A good manufacturing documentary on Netflix is American Factory. This movie follows an American automotive plant that closed some time ago, and was reopened by a Chinese car glass manufacturer. It documents the differences and problems between employees and management in general and the cultural clashes between Chinese management’s and American workers’ expectations in particular. It is in fact very similar to the 1986 movie Gung Ho, except Gung Ho is a fictional comedy, whereas American Factory is as real as it gets. Good to watch!
Recently I watched a few feature-length movies about automotive plants America. The first one is Gung Ho, a fictional comedy from 1986 featuring Michael Keaton. The movie shows a Japanese car maker purchasing a closed-down plant in the USA, and lots of cultural clashes that threaten to close down the plant again. While not Academy Award-worthy, it offers insights into the cultural differences between Japanese and US Industry, although often exaggerated on both sides for comical effect.
You surely know this little orange robot at Amazon commonly known as Kiva, which powers many Amazon Fulfillment Centers. Turns out, there are more robots in use at Amazon, some for similar tasks, some for something completely different. In this post I would like to give you an overview of all the robots at Amazon (that I know of). There’s at least six different robots in action.
Amazon uses a pretty neat and nifty way to store its materials using robots. These are commonly known as Kivas, although Kiva is only the name of the company that originally invented them. Amazon calls them Amazon Robotics. In this post I will look in detail at both the design of their storage pods and how Kivas manage their inventory.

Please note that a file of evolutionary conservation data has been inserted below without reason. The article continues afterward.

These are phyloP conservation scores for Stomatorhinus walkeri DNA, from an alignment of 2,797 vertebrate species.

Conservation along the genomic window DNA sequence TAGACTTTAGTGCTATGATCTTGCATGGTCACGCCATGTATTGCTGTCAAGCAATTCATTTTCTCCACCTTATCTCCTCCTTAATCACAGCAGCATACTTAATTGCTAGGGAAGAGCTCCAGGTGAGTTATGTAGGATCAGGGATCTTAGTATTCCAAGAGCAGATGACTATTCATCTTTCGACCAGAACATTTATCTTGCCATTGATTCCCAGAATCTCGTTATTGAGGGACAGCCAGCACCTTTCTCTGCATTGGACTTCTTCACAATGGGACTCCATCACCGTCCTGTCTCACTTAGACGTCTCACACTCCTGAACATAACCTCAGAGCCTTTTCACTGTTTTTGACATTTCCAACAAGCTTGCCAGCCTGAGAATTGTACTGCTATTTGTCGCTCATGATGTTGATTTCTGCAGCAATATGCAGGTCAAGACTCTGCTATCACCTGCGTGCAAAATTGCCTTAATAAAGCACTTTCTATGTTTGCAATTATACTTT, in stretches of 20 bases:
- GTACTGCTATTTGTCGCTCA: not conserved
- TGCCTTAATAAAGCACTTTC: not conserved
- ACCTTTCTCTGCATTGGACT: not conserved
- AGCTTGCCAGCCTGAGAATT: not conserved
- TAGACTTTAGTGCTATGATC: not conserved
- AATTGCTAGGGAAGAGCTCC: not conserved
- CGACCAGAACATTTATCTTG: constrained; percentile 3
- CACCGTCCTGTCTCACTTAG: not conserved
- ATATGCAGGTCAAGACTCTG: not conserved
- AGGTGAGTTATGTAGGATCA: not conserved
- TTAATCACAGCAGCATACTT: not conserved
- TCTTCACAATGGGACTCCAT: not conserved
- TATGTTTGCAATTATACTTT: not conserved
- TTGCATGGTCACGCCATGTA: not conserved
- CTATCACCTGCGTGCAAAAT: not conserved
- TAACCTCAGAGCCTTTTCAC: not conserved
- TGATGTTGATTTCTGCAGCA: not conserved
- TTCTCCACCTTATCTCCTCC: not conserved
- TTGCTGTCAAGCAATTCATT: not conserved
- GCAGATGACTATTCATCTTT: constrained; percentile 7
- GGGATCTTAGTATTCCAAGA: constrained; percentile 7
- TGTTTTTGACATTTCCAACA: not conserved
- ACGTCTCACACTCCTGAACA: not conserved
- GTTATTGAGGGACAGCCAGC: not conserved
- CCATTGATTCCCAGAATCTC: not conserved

If you have been shopping lately, you may have noticed that due to the Corona virus crisis, your store is running short on some items like toilet paper, hand sanitizer, pasta, and other consumables with a longer shelf life. Even my next-door supermarket has been hit by the panic buying.
Since my semester just got postponed by four weeks for the same reason, I have lots of time to write and would like to dig deeper into the situation of the toilet-paper supply chain.
In my last two posts I showed you fixed location storage and its disadvantages, random chaotic, and ABC storage. But there is more. Another option is some sort of combination of fixed location, random chaotic, and ABC storage. Let’s look at some of the variants.
In my last post I looked at the disadvantages of fixed location storage. Usually much better is random chaotic storage. This is, for example, the preferred method of Amazon. This approach makes best use of the available space and generates less mistakes. When Amazon started using this, they reportedly were able to store twice as many items in the same space as as before.
In my last post I looked at different ways to store material. This post is a continuation, looking at where to put materials. I want to give an overview of the different options to help you choose one that is suitable for your situation. This first post looks at storage with fixed locations, and why this is usually not so hot.